Lebanon - Rural Lebanese women weave economic opportunity while conserving the local environment
Nahla Sukkari has worked in the making of Fekha carpets for 35 years. “Ever since I started this work, it has provided for my children and me,” she said. “It meant we did not have to rely on anyone. Each piece motivates me to keep improving.”
The wool Nahla uses comes from the Hima community. Hima is an ancient practice used by rural communities in Lebanon to ensure economic cooperation, sustainability and equitable resource management. Rural women have traditionally played key leadership and decision-making roles in the Hima community model.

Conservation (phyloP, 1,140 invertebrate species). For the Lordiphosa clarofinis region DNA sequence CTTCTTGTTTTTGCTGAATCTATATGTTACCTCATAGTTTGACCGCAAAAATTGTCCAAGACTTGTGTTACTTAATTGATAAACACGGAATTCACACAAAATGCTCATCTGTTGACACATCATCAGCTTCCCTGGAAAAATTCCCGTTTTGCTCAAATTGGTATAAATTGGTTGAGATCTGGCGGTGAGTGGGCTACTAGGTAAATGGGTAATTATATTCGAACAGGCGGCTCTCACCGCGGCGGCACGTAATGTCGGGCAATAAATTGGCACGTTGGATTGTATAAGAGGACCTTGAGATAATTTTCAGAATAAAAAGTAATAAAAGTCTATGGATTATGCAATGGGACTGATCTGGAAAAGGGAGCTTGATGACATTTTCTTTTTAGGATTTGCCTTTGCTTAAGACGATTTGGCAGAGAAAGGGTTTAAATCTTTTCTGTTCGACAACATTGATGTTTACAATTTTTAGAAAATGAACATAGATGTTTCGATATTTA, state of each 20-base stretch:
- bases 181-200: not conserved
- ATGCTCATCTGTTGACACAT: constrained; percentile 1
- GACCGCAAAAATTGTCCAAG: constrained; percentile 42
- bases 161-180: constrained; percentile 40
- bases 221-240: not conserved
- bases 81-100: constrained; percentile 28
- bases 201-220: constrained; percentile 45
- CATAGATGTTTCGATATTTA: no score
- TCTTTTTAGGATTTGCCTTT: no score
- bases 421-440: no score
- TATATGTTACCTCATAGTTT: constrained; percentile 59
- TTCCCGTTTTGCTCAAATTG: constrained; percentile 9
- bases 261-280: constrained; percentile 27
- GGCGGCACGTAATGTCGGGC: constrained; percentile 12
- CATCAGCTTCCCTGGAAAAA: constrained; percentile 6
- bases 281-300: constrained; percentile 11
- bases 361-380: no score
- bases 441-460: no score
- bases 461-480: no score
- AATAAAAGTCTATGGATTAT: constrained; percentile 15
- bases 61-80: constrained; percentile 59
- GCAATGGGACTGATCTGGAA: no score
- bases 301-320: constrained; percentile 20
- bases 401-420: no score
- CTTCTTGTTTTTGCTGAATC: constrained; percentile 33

Today, one conservation-minded organisation – the Society for the Protection of Nature in Lebanon (SPNL) – is reviving the ancient Hima approach to help rural women reassert their traditional leadership roles in community life.
With support from UN Women’s Fund for Gender Equality, SPNL is supporting rural Lebanese women and local municipalities to become partners and champions of the environment by promoting local ownership of sustainable resource management.
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Photo: UN Women/Joe Saade